I have a hammock I can sit in but I would like another option. I'm interested in ideas that I can use my CCF ridgerest as a chair. I could fold it up and lean it against a rock or a tree, but whould like to know what some of you do without carrying an extra piece of equip. Seems that I spent a lot of time standing around a fire last trip. I don't like sitting on the ground.
If you are in snow, pack a berm, then carve out a chair and line it with your pad. The first time you sit in it you sort of throw yourself at it to shape the snow behind, then let it set up. Finally dig a spot for your feet to be lower than your hips. Jim
These are my own opinions based on wisdom earned through many wrong decisions. Your mileage may vary.
That's a great idea if I were snow camping. As a kid living in northern calif and Idaho, we used to do all kinds of fun stuff in the snow. Igloos, tunnels, etc. I remember helping my dad shovel snow off the roof and then jump in. I remember drifts of 7'. Oh and christmas trees, we would take the jeep out in the forest and my dad would top a tree for us.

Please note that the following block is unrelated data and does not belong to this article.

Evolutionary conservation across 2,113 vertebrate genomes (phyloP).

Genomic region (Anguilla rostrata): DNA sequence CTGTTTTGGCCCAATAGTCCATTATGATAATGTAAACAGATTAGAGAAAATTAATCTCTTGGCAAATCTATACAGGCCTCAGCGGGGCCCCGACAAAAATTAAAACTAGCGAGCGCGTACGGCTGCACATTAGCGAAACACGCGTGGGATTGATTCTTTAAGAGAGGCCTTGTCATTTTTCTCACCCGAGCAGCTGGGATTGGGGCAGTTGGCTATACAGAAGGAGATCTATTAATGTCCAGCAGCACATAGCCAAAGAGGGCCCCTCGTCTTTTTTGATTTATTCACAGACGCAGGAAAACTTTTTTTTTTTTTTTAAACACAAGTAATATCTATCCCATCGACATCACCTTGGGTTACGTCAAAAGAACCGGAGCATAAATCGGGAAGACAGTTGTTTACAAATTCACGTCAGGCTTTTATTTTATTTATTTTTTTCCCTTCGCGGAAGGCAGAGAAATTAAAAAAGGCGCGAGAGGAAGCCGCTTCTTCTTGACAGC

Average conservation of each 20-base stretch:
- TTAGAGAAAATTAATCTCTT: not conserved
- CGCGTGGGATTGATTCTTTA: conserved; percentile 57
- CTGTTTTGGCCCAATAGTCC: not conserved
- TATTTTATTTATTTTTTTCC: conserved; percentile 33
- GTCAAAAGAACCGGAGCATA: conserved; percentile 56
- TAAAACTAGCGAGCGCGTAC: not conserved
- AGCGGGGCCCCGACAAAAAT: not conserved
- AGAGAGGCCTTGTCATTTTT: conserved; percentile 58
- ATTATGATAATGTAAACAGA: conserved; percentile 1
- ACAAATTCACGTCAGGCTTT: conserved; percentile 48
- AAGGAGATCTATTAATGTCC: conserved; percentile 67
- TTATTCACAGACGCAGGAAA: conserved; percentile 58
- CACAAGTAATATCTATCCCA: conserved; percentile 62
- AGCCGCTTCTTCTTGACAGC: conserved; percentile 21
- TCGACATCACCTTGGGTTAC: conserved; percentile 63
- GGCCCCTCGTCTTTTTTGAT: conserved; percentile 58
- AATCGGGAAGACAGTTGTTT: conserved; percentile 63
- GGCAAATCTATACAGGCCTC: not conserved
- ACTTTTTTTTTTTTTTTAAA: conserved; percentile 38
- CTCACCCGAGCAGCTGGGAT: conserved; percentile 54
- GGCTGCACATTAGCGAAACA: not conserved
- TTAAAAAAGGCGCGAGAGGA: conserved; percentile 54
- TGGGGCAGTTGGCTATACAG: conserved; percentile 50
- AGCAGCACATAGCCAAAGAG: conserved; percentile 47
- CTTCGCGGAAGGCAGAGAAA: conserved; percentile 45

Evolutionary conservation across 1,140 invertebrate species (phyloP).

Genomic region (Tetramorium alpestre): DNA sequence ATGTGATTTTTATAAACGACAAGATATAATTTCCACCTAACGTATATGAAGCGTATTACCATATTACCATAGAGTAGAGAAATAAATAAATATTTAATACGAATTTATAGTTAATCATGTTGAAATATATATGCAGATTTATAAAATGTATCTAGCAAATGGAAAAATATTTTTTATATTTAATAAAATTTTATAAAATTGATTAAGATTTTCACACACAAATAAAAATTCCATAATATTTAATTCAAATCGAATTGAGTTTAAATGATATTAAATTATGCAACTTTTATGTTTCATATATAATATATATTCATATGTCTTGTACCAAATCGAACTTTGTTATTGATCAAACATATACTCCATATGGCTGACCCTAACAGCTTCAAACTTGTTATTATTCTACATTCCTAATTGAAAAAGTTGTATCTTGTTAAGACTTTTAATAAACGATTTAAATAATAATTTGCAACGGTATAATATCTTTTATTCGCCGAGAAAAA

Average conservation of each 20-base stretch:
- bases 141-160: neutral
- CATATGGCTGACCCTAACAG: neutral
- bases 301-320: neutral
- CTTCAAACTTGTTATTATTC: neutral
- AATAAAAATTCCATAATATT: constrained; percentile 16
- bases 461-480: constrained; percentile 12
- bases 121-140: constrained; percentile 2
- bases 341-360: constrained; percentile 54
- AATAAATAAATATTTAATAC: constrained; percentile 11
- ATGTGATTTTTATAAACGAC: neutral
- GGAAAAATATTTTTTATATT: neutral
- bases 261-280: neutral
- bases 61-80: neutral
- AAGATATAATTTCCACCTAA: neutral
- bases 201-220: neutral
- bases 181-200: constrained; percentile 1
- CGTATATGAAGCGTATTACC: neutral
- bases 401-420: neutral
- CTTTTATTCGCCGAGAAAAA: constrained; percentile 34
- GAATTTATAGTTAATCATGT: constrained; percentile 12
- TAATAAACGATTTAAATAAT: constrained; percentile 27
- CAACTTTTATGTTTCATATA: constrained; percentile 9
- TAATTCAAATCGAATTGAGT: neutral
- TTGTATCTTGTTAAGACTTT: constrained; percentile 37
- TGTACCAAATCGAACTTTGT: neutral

I think with practice a person could get quite good at lashing sticks together. If you hiked someplace where there was alot of available stuff, and used something biodegradeable like jute, you could make stuff, which would be a fun pass time within itself. I made a shelter for my daughter and her friends in my backyard just before christmas, by lashing up some branches of a fir tree, and lashing some walls together out of some maple poles I had cut in the summer. OK, its for me also. I slept out in it on December 30th. I need to get better at lashing. Its harder to do when its cold. Lots of fun.
That's cool! When I was a Boy Sprout,(1960's),we would cut down saplings and small pine trees to build a "Nation of Sprouts". It was fun. But now with LNT and laws I don't wack trees anymore. I do have a bunch of Cane growing in my yard that I wack and make TeePees for the Kids to play in. I'll practice with that stuff. Isn't Marmot stuff made with it?
Loc: Central Texas
Crazy Creek and others have made backpackers' chairs using a folded sleeping pad, 2 pockets, 4 stays, 2 adjustable straps. A UL version should be doable with Easton stays and trekking poles. Visit your local backpackers' emporium to see how you can rip the idea off.